Hands Can Tell the Story of Your Life


Hands Can Tell the Story of Your Life

Hands Can Tell the Story of Your Life

Some folks say your hands can tell the story of your life. Well, my hands can’t talk, but they’ve made so many pies, I bet they could do it themselves if you cut ’em off and gave ’em the right ingredients, I sure do.

‘Course, I ain’t made pie in going on forty years now. But for me, pie’s like ridin’ a bike: it’s something I’ll never forget.
It’s the crust ever’one frets on. You got to measure out two cups of flour exactly, and a teaspoon of salt. Eamon liked to tease me about this. He’d say, “Been making pie long?”
And I’d go, “My whole life entire.”
And he’d say, “And you still measuring?”

There’s things I did by feel. Mothering, for instance. Baking, I measured.
Mix that flour and salt in a bowl. I always used my largest, white with blue stripes around the side. A wedding gift from my Mama, come in a nested set, three different sizes. Like him and his two brothers, Eamon liked to say. Then cut in a cup of Crisco with a pastry blender, looks sort of like a small harp. When he was young and still in the kitchen, Eamon’d play on it a time or two, just to show me.

You got to work that fat in real good, blend it, all the way through. The recipes say “till it looks like small peas,” but that ain’t nowhere near enough. I pity the woman that tries to make a piecrust from the recipe on the side of a tin of Crisco, I sure do.

You got to mix it in completely. Stop too soon, all you got are lumps of fat with flour on the outside. Never get a piecrust out of that. Get it right and it clumps up on its own. The more you mix, the bigger they get. Pea-size ain’t near enough, no sir. Needs to be lima beans. Bigger, even.

Then add your water, a tablespoon at a time. Mix well after each one. Four tablespoons in all, that’s a quarter cup. Less sometimes, if it’s really humid.
It was the day that Eamon left, ever’body’s clothes sticking to ’em like a second skin.

Dust your hands with flour, make the dough into a ball. Knead it a bit if you like, just to be sure. And don’t pay no never mind to them that says too much handling’ll make that pie crust tough. You don’t got to worry about that at all, uh-uh. The more you handle it, the better.
Babies are like that, too. Folks think you spoil ’em, picking them up whenever they cry.

But some babies need it. They just have to feel your hands on ’em. You can carry them around with you all day if you have to. No sir, if it’s one thing I know, holding them close is the making of men, not the ruining.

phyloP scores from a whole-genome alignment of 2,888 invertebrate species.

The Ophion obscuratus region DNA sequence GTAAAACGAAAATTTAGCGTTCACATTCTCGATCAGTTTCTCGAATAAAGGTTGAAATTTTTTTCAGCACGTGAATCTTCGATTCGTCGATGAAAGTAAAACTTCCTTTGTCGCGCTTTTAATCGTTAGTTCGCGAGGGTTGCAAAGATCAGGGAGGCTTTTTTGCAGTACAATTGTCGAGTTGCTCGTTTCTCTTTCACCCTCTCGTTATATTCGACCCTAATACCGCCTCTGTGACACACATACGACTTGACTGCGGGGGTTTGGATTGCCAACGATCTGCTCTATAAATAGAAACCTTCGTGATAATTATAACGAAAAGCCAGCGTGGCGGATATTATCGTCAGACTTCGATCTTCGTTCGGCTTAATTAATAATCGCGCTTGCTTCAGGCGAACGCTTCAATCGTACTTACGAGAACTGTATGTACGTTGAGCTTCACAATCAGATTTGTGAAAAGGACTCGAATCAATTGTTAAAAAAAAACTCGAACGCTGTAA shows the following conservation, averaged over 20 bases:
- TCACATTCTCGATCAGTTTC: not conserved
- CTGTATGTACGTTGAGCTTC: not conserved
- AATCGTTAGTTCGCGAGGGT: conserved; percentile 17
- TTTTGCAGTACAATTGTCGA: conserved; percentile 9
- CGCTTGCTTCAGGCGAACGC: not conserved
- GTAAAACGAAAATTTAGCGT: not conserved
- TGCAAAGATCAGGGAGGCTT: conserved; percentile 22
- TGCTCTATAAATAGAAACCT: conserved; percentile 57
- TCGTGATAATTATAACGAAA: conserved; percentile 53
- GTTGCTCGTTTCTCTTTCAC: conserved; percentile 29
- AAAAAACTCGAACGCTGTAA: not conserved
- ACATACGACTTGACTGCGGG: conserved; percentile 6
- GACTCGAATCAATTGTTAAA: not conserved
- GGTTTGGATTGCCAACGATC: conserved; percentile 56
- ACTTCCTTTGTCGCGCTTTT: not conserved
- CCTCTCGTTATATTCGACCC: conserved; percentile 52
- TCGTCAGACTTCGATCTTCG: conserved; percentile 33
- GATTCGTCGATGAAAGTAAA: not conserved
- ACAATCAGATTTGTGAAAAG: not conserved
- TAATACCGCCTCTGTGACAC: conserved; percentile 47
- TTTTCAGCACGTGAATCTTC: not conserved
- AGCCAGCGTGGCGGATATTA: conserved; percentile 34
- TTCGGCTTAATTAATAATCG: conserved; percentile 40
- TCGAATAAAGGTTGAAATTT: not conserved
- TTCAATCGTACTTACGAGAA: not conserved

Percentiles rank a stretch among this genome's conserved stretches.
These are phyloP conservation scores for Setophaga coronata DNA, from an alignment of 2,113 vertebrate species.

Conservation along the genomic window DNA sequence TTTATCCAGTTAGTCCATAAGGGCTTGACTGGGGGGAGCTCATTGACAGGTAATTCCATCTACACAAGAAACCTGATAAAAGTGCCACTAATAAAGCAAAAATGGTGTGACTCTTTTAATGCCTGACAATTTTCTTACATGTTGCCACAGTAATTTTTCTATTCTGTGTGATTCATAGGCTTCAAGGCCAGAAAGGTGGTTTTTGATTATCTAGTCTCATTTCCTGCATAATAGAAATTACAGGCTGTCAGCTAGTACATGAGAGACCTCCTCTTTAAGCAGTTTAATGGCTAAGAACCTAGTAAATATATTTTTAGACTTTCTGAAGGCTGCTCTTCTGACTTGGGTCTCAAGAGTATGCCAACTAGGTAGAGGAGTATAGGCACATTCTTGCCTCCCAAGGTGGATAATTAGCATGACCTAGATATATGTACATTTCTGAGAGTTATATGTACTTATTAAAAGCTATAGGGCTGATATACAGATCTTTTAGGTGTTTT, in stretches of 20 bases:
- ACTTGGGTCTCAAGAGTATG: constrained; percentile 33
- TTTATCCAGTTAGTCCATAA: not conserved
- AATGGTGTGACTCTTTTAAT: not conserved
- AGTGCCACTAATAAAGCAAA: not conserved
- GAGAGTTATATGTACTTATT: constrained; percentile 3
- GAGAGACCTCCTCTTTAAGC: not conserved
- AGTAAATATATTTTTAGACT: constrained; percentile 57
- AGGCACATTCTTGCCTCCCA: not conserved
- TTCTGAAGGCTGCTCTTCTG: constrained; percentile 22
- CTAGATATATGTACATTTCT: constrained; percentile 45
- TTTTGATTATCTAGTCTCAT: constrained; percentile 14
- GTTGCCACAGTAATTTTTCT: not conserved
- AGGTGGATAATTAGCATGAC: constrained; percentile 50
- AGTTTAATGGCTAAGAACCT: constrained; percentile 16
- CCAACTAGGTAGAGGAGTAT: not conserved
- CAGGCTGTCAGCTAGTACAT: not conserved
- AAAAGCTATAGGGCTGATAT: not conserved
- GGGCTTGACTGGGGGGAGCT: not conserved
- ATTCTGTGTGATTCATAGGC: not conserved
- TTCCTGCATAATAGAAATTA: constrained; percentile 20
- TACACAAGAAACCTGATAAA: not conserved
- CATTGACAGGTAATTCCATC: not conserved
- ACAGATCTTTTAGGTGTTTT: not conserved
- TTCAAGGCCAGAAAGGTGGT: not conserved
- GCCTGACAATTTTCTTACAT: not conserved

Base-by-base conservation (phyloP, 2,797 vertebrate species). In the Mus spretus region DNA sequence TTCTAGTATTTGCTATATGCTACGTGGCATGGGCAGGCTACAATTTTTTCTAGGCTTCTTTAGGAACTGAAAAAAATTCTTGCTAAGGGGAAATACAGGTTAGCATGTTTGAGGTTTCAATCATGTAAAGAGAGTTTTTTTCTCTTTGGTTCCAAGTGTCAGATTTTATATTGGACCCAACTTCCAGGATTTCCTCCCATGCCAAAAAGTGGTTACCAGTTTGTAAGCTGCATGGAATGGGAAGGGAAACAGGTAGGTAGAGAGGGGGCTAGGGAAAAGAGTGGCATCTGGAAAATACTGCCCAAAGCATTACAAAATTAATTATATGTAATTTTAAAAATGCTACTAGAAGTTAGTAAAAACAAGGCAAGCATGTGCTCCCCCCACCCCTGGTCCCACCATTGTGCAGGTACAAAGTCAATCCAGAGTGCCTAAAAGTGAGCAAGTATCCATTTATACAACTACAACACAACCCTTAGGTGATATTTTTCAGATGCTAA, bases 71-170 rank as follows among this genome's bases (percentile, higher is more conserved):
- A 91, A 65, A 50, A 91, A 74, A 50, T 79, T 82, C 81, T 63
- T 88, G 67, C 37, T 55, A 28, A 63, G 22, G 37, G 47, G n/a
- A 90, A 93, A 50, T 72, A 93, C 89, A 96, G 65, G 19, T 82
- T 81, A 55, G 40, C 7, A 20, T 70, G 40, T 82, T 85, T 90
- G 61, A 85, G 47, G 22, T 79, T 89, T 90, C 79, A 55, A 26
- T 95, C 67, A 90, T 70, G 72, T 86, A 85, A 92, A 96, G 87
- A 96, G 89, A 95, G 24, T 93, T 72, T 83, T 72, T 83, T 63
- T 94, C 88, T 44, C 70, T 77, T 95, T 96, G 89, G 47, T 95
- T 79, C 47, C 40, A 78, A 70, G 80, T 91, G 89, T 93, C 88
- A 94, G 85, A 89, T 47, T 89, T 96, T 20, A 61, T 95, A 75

Next, you roll out that dough. Cut it in two. Plunk half on a piece of wax paper and dust it with a little flour, soft as talc. Cover with more of that wax paper, a little flour to keep that from sticking, too. A bottle of pop will do in a pinch if you don’t have a rolling pin. Roll it thin, peel the top paper off, and take the bottom with the pie crust on it and flip it into a pie plate.

Peel the paper off real careful-like, but don’t pay no mind if it tears–just dip your fingers in some flour and press it right back. Mends it up and no one’ll ever know the difference. But you can only compare a boy and a pie so far.

Put the filling in, roll the other crust out, too, and put that on top. Crimp the sides together real good so it don’t leak none and cut some slits on top, for the steam.
Bake it, four hundred-twenty-five degrees, forty-five minutes to an hour, depending what-all’s inside.
Best pie I ever made? Oh, that was on an early summer day, like I said, more’n forty years ago now. Ain’t never made another. Promised myself I wouldn’t, not till he come back home.

I remember it like yesterday. All of us smiling and laughing, talking and talking about nothing really, no sir. Eamon was like a brand-new penny that day, shining, handsome, everything before him. Telling me how much he loved me and respected his daddy, the two of them clapping each other on the back every time they was in spitting distance.

Eamon even said he loved his germy younger brothers, punching them in the shoulder all day long, and then hugging them tight, just the once. His daddy was so proud of him. Funny how a suit with brass buttons can make a man lose all sense.

“It’s an honour to serve,” Eamon said. And I knew what he meant, I surely did.
The whole family was there, uncles and aunts, cousins, friends and neighbours, too. Even the Mayor, like it was some goddamn Fourth of July. We laid on a barbeque, just the way he liked it—ribs, coleslaw, potato salad, deviled eggs, corn on the cob, biscuits, watermelon, and of course his favourite, rhubarb pie. I made four of them that morning.

Ever’body said I made the lightest crust around. Like I told you, the trick is to work it enough, to get everything mixed in just right.
Women often fail at pie because they give up too soon.
I brought it out to him, still warm from the oven, ice cream on the side. Eamon liked it that way, the tart bleeding into the sweet.
The light from the sun slanted long and low.

“If anything happens,” he said.
And I hushed him, wouldn’t hear it. Just wouldn’t. I told him, “You finish that pie, now. Your ice cream’s melting in the heat.”
(an excerpt from The Meaning of Children and originally published by Gemini Magazine; also available at Fictionaut.)

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Angie's Diary